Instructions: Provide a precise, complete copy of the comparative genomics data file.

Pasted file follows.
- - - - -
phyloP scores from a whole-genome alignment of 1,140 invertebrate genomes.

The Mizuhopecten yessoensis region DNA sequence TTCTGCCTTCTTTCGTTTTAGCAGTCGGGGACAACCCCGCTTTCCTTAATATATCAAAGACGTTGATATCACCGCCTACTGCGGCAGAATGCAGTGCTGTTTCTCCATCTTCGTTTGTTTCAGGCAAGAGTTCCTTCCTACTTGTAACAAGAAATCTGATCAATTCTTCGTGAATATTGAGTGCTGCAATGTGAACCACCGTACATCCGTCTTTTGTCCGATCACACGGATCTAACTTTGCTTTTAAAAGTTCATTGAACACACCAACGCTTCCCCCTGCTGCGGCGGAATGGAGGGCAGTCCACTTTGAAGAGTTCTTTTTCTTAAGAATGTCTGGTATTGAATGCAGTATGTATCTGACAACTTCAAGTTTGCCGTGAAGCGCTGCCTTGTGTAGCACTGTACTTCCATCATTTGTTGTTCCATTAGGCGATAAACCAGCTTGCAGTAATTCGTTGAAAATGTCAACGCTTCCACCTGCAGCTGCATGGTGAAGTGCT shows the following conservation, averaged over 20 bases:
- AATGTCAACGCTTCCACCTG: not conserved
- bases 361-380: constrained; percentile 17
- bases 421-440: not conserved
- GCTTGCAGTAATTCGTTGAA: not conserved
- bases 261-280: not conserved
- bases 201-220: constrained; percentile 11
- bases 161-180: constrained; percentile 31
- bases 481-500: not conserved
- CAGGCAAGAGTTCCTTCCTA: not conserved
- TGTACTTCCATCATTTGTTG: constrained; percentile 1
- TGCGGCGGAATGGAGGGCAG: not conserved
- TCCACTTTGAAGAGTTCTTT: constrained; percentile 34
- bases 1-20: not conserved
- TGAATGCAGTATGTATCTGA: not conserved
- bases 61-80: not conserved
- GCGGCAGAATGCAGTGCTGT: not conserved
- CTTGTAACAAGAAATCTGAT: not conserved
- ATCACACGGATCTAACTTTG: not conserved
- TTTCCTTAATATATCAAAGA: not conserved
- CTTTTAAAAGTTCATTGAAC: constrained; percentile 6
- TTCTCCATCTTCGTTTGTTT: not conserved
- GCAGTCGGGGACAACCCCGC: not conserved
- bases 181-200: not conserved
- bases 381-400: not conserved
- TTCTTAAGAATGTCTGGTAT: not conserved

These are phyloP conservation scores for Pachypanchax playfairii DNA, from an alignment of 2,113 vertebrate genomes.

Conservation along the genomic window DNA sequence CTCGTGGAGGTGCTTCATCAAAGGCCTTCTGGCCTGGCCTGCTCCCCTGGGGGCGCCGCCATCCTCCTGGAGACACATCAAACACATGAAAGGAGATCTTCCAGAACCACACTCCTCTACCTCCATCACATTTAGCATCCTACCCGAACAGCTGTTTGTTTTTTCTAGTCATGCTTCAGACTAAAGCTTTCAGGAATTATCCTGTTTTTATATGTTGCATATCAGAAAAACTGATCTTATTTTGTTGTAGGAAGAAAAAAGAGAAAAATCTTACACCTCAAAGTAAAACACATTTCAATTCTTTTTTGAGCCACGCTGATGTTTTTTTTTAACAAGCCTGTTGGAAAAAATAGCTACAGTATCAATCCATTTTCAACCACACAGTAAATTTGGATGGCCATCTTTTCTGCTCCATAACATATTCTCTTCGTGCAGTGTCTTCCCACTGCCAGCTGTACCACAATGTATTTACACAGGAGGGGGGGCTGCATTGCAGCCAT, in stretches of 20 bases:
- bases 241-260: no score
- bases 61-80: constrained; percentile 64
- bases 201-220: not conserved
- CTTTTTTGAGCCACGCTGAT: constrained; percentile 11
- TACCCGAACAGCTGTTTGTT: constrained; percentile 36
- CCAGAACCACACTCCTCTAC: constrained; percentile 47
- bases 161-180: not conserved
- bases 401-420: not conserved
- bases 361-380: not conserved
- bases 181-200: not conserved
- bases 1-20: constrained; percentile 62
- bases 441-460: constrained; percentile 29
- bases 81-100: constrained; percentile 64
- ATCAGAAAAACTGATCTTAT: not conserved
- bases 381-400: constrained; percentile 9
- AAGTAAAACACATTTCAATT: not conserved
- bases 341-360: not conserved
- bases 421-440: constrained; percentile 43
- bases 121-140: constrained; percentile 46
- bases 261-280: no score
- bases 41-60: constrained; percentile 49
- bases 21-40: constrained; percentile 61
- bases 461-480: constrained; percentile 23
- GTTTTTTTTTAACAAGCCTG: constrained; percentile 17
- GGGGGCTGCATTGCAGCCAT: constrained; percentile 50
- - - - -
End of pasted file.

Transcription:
phyloP scores from a whole-genome alignment of 1,140 invertebrate genomes.

The Mizuhopecten yessoensis region DNA sequence TTCTGCCTTCTTTCGTTTTAGCAGTCGGGGACAACCCCGCTTTCCTTAATATATCAAAGACGTTGATATCACCGCCTACTGCGGCAGAATGCAGTGCTGTTTCTCCATCTTCGTTTGTTTCAGGCAAGAGTTCCTTCCTACTTGTAACAAGAAATCTGATCAATTCTTCGTGAATATTGAGTGCTGCAATGTGAACCACCGTACATCCGTCTTTTGTCCGATCACACGGATCTAACTTTGCTTTTAAAAGTTCATTGAACACACCAACGCTTCCCCCTGCTGCGGCGGAATGGAGGGCAGTCCACTTTGAAGAGTTCTTTTTCTTAAGAATGTCTGGTATTGAATGCAGTATGTATCTGACAACTTCAAGTTTGCCGTGAAGCGCTGCCTTGTGTAGCACTGTACTTCCATCATTTGTTGTTCCATTAGGCGATAAACCAGCTTGCAGTAATTCGTTGAAAATGTCAACGCTTCCACCTGCAGCTGCATGGTGAAGTGCT shows the following conservation, averaged over 20 bases:
- AATGTCAACGCTTCCACCTG: not conserved
- bases 361-380: constrained; percentile 17
- bases 421-440: not conserved
- GCTTGCAGTAATTCGTTGAA: not conserved
- bases 261-280: not conserved
- bases 201-220: constrained; percentile 11
- bases 161-180: constrained; percentile 31
- bases 481-500: not conserved
- CAGGCAAGAGTTCCTTCCTA: not conserved
- TGTACTTCCATCATTTGTTG: constrained; percentile 1
- TGCGGCGGAATGGAGGGCAG: not conserved
- TCCACTTTGAAGAGTTCTTT: constrained; percentile 34
- bases 1-20: not conserved
- TGAATGCAGTATGTATCTGA: not conserved
- bases 61-80: not conserved
- GCGGCAGAATGCAGTGCTGT: not conserved
- CTTGTAACAAGAAATCTGAT: not conserved
- ATCACACGGATCTAACTTTG: not conserved
- TTTCCTTAATATATCAAAGA: not conserved
- CTTTTAAAAGTTCATTGAAC: constrained; percentile 6
- TTCTCCATCTTCGTTTGTTT: not conserved
- GCAGTCGGGGACAACCCCGC: not conserved
- bases 181-200: not conserved
- bases 381-400: not conserved
- TTCTTAAGAATGTCTGGTAT: not conserved

These are phyloP conservation scores for Pachypanchax playfairii DNA, from an alignment of 2,113 vertebrate genomes.

Conservation along the genomic window DNA sequence CTCGTGGAGGTGCTTCATCAAAGGCCTTCTGGCCTGGCCTGCTCCCCTGGGGGCGCCGCCATCCTCCTGGAGACACATCAAACACATGAAAGGAGATCTTCCAGAACCACACTCCTCTACCTCCATCACATTTAGCATCCTACCCGAACAGCTGTTTGTTTTTTCTAGTCATGCTTCAGACTAAAGCTTTCAGGAATTATCCTGTTTTTATATGTTGCATATCAGAAAAACTGATCTTATTTTGTTGTAGGAAGAAAAAAGAGAAAAATCTTACACCTCAAAGTAAAACACATTTCAATTCTTTTTTGAGCCACGCTGATGTTTTTTTTTAACAAGCCTGTTGGAAAAAATAGCTACAGTATCAATCCATTTTCAACCACACAGTAAATTTGGATGGCCATCTTTTCTGCTCCATAACATATTCTCTTCGTGCAGTGTCTTCCCACTGCCAGCTGTACCACAATGTATTTACACAGGAGGGGGGGCTGCATTGCAGCCAT, in stretches of 20 bases:
- bases 241-260: no score
- bases 61-80: constrained; percentile 64
- bases 201-220: not conserved
- CTTTTTTGAGCCACGCTGAT: constrained; percentile 11
- TACCCGAACAGCTGTTTGTT: constrained; percentile 36
- CCAGAACCACACTCCTCTAC: constrained; percentile 47
- bases 161-180: not conserved
- bases 401-420: not conserved
- bases 361-380: not conserved
- bases 181-200: not conserved
- bases 1-20: constrained; percentile 62
- bases 441-460: constrained; percentile 29
- bases 81-100: constrained; percentile 64
- ATCAGAAAAACTGATCTTAT: not conserved
- bases 381-400: constrained; percentile 9
- AAGTAAAACACATTTCAATT: not conserved
- bases 341-360: not conserved
- bases 421-440: constrained; percentile 43
- bases 121-140: constrained; percentile 46
- bases 261-280: no score
- bases 41-60: constrained; percentile 49
- bases 21-40: constrained; percentile 61
- bases 461-480: constrained; percentile 23
- GTTTTTTTTTAACAAGCCTG: constrained; percentile 17
- GGGGGCTGCATTGCAGCCAT: constrained; percentile 50